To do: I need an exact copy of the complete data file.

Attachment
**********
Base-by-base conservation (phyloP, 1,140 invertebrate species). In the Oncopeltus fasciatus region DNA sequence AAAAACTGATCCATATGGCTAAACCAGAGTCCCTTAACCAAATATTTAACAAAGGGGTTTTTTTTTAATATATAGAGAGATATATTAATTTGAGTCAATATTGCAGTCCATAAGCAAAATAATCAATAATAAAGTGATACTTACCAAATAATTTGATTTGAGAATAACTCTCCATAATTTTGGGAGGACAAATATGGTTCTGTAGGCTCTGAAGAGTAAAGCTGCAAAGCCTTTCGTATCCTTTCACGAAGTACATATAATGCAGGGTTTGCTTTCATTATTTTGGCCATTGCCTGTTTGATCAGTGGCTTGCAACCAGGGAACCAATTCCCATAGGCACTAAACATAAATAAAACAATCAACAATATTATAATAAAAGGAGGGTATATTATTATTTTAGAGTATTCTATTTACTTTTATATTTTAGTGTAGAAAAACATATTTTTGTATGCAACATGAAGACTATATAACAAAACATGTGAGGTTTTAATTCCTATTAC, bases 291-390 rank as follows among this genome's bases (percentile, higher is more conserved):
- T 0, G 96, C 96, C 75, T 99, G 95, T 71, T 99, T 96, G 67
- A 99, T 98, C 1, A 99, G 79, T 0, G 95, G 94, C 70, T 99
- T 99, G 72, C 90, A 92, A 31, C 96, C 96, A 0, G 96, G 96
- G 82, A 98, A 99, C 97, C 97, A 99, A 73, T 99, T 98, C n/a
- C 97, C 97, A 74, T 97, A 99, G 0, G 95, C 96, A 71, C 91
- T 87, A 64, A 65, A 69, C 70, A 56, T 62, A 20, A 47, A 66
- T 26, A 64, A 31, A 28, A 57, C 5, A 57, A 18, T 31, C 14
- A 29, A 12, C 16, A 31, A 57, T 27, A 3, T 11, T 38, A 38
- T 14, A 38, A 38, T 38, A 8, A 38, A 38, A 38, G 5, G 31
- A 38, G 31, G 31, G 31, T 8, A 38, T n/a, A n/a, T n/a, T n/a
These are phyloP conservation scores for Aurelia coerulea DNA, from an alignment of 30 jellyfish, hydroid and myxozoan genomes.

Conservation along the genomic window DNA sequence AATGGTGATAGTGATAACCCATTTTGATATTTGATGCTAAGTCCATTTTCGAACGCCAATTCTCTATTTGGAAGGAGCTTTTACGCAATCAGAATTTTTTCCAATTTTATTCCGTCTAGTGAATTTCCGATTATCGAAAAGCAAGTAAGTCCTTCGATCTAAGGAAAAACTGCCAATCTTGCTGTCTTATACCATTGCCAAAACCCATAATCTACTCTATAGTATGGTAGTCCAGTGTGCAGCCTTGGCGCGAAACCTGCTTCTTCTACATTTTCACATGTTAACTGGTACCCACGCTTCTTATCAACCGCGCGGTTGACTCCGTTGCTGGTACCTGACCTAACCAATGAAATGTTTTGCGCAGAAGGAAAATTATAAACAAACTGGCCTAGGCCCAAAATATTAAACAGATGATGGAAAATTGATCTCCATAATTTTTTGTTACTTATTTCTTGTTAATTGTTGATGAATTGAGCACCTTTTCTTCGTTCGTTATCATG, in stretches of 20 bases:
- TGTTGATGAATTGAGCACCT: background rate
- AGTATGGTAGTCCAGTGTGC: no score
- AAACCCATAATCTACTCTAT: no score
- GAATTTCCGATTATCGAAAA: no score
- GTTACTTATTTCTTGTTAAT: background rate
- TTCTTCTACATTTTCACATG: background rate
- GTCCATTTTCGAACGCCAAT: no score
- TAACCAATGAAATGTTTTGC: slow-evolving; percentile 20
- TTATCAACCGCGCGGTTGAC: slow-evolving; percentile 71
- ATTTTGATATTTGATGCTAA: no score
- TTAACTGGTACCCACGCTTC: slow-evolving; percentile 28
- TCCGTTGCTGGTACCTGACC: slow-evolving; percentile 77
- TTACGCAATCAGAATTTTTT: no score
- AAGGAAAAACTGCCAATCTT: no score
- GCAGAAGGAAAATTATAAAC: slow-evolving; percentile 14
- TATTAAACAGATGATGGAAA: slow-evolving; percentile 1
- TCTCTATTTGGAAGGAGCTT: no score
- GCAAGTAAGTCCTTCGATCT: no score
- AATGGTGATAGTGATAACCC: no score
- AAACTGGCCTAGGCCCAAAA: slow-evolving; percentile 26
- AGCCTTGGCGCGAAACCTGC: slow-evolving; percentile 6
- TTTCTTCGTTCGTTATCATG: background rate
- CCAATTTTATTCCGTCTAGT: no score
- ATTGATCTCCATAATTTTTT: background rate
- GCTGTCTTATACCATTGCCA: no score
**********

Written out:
Base-by-base conservation (phyloP, 1,140 invertebrate species). In the Oncopeltus fasciatus region DNA sequence AAAAACTGATCCATATGGCTAAACCAGAGTCCCTTAACCAAATATTTAACAAAGGGGTTTTTTTTTAATATATAGAGAGATATATTAATTTGAGTCAATATTGCAGTCCATAAGCAAAATAATCAATAATAAAGTGATACTTACCAAATAATTTGATTTGAGAATAACTCTCCATAATTTTGGGAGGACAAATATGGTTCTGTAGGCTCTGAAGAGTAAAGCTGCAAAGCCTTTCGTATCCTTTCACGAAGTACATATAATGCAGGGTTTGCTTTCATTATTTTGGCCATTGCCTGTTTGATCAGTGGCTTGCAACCAGGGAACCAATTCCCATAGGCACTAAACATAAATAAAACAATCAACAATATTATAATAAAAGGAGGGTATATTATTATTTTAGAGTATTCTATTTACTTTTATATTTTAGTGTAGAAAAACATATTTTTGTATGCAACATGAAGACTATATAACAAAACATGTGAGGTTTTAATTCCTATTAC, bases 291-390 rank as follows among this genome's bases (percentile, higher is more conserved):
- T 0, G 96, C 96, C 75, T 99, G 95, T 71, T 99, T 96, G 67
- A 99, T 98, C 1, A 99, G 79, T 0, G 95, G 94, C 70, T 99
- T 99, G 72, C 90, A 92, A 31, C 96, C 96, A 0, G 96, G 96
- G 82, A 98, A 99, C 97, C 97, A 99, A 73, T 99, T 98, C n/a
- C 97, C 97, A 74, T 97, A 99, G 0, G 95, C 96, A 71, C 91
- T 87, A 64, A 65, A 69, C 70, A 56, T 62, A 20, A 47, A 66
- T 26, A 64, A 31, A 28, A 57, C 5, A 57, A 18, T 31, C 14
- A 29, A 12, C 16, A 31, A 57, T 27, A 3, T 11, T 38, A 38
- T 14, A 38, A 38, T 38, A 8, A 38, A 38, A 38, G 5, G 31
- A 38, G 31, G 31, G 31, T 8, A 38, T n/a, A n/a, T n/a, T n/a
These are phyloP conservation scores for Aurelia coerulea DNA, from an alignment of 30 jellyfish, hydroid and myxozoan genomes.

Conservation along the genomic window DNA sequence AATGGTGATAGTGATAACCCATTTTGATATTTGATGCTAAGTCCATTTTCGAACGCCAATTCTCTATTTGGAAGGAGCTTTTACGCAATCAGAATTTTTTCCAATTTTATTCCGTCTAGTGAATTTCCGATTATCGAAAAGCAAGTAAGTCCTTCGATCTAAGGAAAAACTGCCAATCTTGCTGTCTTATACCATTGCCAAAACCCATAATCTACTCTATAGTATGGTAGTCCAGTGTGCAGCCTTGGCGCGAAACCTGCTTCTTCTACATTTTCACATGTTAACTGGTACCCACGCTTCTTATCAACCGCGCGGTTGACTCCGTTGCTGGTACCTGACCTAACCAATGAAATGTTTTGCGCAGAAGGAAAATTATAAACAAACTGGCCTAGGCCCAAAATATTAAACAGATGATGGAAAATTGATCTCCATAATTTTTTGTTACTTATTTCTTGTTAATTGTTGATGAATTGAGCACCTTTTCTTCGTTCGTTATCATG, in stretches of 20 bases:
- TGTTGATGAATTGAGCACCT: background rate
- AGTATGGTAGTCCAGTGTGC: no score
- AAACCCATAATCTACTCTAT: no score
- GAATTTCCGATTATCGAAAA: no score
- GTTACTTATTTCTTGTTAAT: background rate
- TTCTTCTACATTTTCACATG: background rate
- GTCCATTTTCGAACGCCAAT: no score
- TAACCAATGAAATGTTTTGC: slow-evolving; percentile 20
- TTATCAACCGCGCGGTTGAC: slow-evolving; percentile 71
- ATTTTGATATTTGATGCTAA: no score
- TTAACTGGTACCCACGCTTC: slow-evolving; percentile 28
- TCCGTTGCTGGTACCTGACC: slow-evolving; percentile 77
- TTACGCAATCAGAATTTTTT: no score
- AAGGAAAAACTGCCAATCTT: no score
- GCAGAAGGAAAATTATAAAC: slow-evolving; percentile 14
- TATTAAACAGATGATGGAAA: slow-evolving; percentile 1
- TCTCTATTTGGAAGGAGCTT: no score
- GCAAGTAAGTCCTTCGATCT: no score
- AATGGTGATAGTGATAACCC: no score
- AAACTGGCCTAGGCCCAAAA: slow-evolving; percentile 26
- AGCCTTGGCGCGAAACCTGC: slow-evolving; percentile 6
- TTTCTTCGTTCGTTATCATG: background rate
- CCAATTTTATTCCGTCTAGT: no score
- ATTGATCTCCATAATTTTTT: background rate
- GCTGTCTTATACCATTGCCA: no score